Humble beginnings: Whidbey Coffee owner is building success beyond Whidbey’s shores

Just before the lunch-time rush, a customer pulls up to the drive-through window at Freeland’s Whidbey Coffee wearing a T-shirt with a vintage company logo. On the other side of the window, Megan Williams is having trouble containing her excitement.

Hilary Carpenter

Just before the lunch-time rush, a customer pulls up to the drive-through window at Freeland’s Whidbey Coffee wearing a T-shirt with a vintage company logo.

On the other side of the window, Megan Williams is having trouble containing her excitement.

“Those are very rare,” she said.

Williams beams with pride about Whidbey Coffee. She manages both the Clinton and Freeland stores and has been connected with the company since 1993, four years after the enterprise was founded.

From inside Freeland’s store, Williams is aware that she’s standing on hallowed ground ­— the birthplace of sorts for Whidbey Coffee.

Freeland’s drive-through was the first retail outlet opened by company president Dan Ollis and his former business partner Shawn Ogle in 1991 and is only a short distance from the site of the coffee cart they set up in front of Payless Foods a year earlier.

Officially, the company’s history is traced to the Evergreen State Fair in Monroe, where the young entrepreneurs sold chicken fajitas out of a borrowed concession trailer in 1989. But it was in Freeland where the mobile operation first became grounded, and yet, nearly tipped over.

“Oh my gosh, the health department at the time … They required an umbrella over the cart,” Ollis said recently, recalling the summer he and Ogle set up shop in front of Payless without one. “I got the umbrella but it was a Sam Adams umbrella. Some people thought I was selling beer.

“I remember people thinking we were crazy selling coffee. I remember sales for the first few days, thinking, ‘Oh my gosh, we made a mistake.’ ”

Whidbey Coffee has grown immeasurably since its humble beginnings with Ollis alone at the helm since 1993.

The company is now represented by 13 retail outlets in the North Puget Sound area and, through a partnership with Red Lion Hotels, is being served in a rapidly growing number of hotel lobbies across the country.

Despite its expansion, Whidbey Coffee and its founder continue to be popular and appreciated on the island that inspired the company name.

Whidbey Coffee was voted Business of the Year and Ollis the Business Person of the Year in the Best of Whidbey Readers Choice Awards conducted annually by the Whidbey News Group.


The journey has been a steady ascent for Ollis, a 1988 South Whidbey High School graduate who grew up in Bayview. A pivotal move came in 2007 when he acquired Seattle-based coffee company Victrola Coffee, which gave him two coffee brands, a roastery and café on Pike Street and two other cafes in the Emerald City.

The move also increased Ollis’ expertise in the coffee industry and ended Whidbey Coffee’s reliance on using contracted roasters.

“I have watched a three-location company turn into my goodness,” said Stacy Madsen, a buyer for Whidbey Coffee who’s been with the company since 1992 and now works in the head office in Mukilteo.

“We bought another company, Victrola. Now we’re roasting our own coffee. Our wholesale program is taking off. We’re throughout the country. Some international.”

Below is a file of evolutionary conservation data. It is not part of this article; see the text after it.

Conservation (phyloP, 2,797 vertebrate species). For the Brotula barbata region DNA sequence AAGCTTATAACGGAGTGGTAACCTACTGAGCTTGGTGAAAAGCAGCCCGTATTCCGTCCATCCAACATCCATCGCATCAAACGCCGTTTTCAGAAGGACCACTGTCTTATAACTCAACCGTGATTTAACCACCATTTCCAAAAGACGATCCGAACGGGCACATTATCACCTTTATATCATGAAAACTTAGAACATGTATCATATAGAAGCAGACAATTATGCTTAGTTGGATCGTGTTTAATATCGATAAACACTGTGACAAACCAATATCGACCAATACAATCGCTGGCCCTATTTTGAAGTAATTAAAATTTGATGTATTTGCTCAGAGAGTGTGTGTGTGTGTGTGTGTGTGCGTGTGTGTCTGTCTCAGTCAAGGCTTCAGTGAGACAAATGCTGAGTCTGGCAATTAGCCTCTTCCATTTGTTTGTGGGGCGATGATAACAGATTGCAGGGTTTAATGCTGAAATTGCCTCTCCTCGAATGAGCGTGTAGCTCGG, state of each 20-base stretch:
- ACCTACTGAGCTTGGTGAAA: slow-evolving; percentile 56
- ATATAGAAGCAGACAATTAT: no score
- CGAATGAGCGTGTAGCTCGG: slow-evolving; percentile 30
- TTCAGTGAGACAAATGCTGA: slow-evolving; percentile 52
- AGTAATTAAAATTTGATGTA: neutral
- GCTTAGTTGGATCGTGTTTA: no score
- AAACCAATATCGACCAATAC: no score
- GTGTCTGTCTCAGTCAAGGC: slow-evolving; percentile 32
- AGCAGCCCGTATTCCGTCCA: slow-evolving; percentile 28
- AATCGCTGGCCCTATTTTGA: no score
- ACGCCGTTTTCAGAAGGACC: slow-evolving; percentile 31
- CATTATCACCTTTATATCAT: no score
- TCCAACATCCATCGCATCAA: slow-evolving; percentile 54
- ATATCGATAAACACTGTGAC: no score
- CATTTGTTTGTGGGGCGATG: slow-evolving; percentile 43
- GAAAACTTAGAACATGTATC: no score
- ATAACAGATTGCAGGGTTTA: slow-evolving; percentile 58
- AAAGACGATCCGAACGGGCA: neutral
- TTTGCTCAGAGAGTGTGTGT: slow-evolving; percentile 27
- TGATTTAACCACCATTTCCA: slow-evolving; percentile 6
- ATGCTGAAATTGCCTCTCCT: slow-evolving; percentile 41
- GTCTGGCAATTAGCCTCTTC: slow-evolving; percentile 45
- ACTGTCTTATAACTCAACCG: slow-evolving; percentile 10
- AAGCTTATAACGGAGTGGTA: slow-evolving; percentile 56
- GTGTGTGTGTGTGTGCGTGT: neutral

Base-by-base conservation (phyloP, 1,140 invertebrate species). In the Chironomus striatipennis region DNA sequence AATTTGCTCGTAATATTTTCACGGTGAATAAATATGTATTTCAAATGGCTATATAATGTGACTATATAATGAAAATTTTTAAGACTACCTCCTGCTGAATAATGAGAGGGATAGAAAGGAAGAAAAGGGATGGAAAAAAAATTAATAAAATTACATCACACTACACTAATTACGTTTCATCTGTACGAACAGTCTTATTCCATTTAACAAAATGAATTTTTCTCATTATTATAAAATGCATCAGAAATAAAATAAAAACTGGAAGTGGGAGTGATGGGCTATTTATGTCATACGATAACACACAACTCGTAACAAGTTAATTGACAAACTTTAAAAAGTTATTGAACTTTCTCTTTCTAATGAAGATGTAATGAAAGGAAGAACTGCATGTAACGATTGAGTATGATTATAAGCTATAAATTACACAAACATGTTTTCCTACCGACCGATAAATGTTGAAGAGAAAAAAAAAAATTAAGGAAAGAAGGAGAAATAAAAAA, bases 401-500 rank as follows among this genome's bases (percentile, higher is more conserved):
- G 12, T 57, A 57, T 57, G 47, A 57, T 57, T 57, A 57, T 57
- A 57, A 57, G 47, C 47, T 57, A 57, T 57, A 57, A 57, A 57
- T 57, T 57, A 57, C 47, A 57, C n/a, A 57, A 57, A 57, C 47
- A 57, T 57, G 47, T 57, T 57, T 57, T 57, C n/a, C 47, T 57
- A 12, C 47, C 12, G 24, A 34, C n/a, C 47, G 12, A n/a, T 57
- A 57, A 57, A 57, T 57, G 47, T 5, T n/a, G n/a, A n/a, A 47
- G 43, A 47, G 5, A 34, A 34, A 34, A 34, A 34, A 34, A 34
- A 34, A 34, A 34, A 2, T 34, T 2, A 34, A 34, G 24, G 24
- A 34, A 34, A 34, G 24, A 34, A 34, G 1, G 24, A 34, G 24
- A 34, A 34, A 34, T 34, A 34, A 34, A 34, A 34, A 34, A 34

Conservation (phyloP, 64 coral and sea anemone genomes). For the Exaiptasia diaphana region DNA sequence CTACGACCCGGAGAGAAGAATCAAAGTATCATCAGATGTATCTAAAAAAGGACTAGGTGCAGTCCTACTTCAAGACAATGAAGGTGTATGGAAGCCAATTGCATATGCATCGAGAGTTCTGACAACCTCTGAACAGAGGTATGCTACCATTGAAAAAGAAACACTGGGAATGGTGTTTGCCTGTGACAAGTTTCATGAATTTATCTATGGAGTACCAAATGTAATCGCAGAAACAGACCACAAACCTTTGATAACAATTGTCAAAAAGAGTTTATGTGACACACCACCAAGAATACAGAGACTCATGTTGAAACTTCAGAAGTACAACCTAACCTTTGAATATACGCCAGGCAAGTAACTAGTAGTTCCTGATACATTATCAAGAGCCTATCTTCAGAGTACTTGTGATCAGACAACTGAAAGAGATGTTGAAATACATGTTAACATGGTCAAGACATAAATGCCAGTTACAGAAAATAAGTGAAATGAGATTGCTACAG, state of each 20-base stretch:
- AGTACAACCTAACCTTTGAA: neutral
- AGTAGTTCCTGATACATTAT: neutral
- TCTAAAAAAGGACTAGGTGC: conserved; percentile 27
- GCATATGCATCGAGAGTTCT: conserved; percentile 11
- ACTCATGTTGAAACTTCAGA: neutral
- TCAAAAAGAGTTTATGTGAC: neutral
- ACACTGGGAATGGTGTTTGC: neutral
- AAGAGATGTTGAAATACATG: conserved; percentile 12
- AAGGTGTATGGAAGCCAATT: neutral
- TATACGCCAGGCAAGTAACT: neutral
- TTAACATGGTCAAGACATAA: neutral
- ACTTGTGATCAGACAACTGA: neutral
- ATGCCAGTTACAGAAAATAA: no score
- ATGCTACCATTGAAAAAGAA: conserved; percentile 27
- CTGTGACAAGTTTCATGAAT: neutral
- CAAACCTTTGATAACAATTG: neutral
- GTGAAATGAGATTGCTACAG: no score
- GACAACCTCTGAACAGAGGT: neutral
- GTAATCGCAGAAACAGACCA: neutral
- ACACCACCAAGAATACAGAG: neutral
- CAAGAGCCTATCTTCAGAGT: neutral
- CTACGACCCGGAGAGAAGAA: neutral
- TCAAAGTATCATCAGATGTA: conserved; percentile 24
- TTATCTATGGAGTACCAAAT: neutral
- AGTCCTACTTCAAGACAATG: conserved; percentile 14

“It has changed dramatically. Who would have ever thought?”

Tom Brown, store director at Payless, counted himself as one of the doubters in the early days.

He once employed Ollis as a grocery clerk, then watched him transition to a barista in front of his store at a time when specialty coffee was still a novelty.

“We made fun of him, saying, ‘Who is going to pay this much money for espresso? Who’s going to buy it from a cart?’ ” Brown said.

Brown’s history with Ollis dates back to the days when he was a middle school bus driver.

“He kicked me off the bus,” Ollis said.

“I’ve known Danny for a long time,” Brown said. “He was sort of a hellion as a grocery clerk. But he’s always had a vision that he was going to be somebody and not in a bad way. He was always looking to do something.”

He did.

Ollis estimates he and Ogle sold about 20 cups of coffee a day that summer in front of Payless.

Today, he guesses that total company-wide, including three Victrola cafes, is about 5,400 cups per day.

“What I really like about Danny is he’s really successful but he always remembers his roots,” Brown said.

“A lot of people do very well and seem to forget where they came from, but Danny doesn’t. He always remembers where he’s from. He always tries to help the community. He’s very loyal to us and to South Whidbey.”

Whidbey Coffee is known island-wide for its generosity. It is a major sponsor behind the fireworks shows in Freeland and Oak Harbor that celebrate the Fourth of July.

The company also awards a $5,000 scholarship each year to a South Whidbey High School senior who is headed to a community college. Ollis attended Edmonds Community College.

“His vision was obviously to run an amazing company,” Madsen said. “Today, we’re not only able to run an amazing company, we’re also able to give back to our communities. That’s very important to all of us here.”

Brown said Ollis still visits him faithfully once a month at the Freeland store and calls even more frequently.

It’s a bond that’s important to Ollis, who laughs about memories of shenanigans that got him into trouble with his former boss. He remembers the apology he needed to make to be considered for the clerk job after the bus incident. He doesn’t mind that Brown still refers to him as “Danny.”

“I think long-term relationships are important,” Ollis said.

“It is who we are. It is our makeup. Coffee is great. We have a great time selling it every day. But I’m in the people business.”

 

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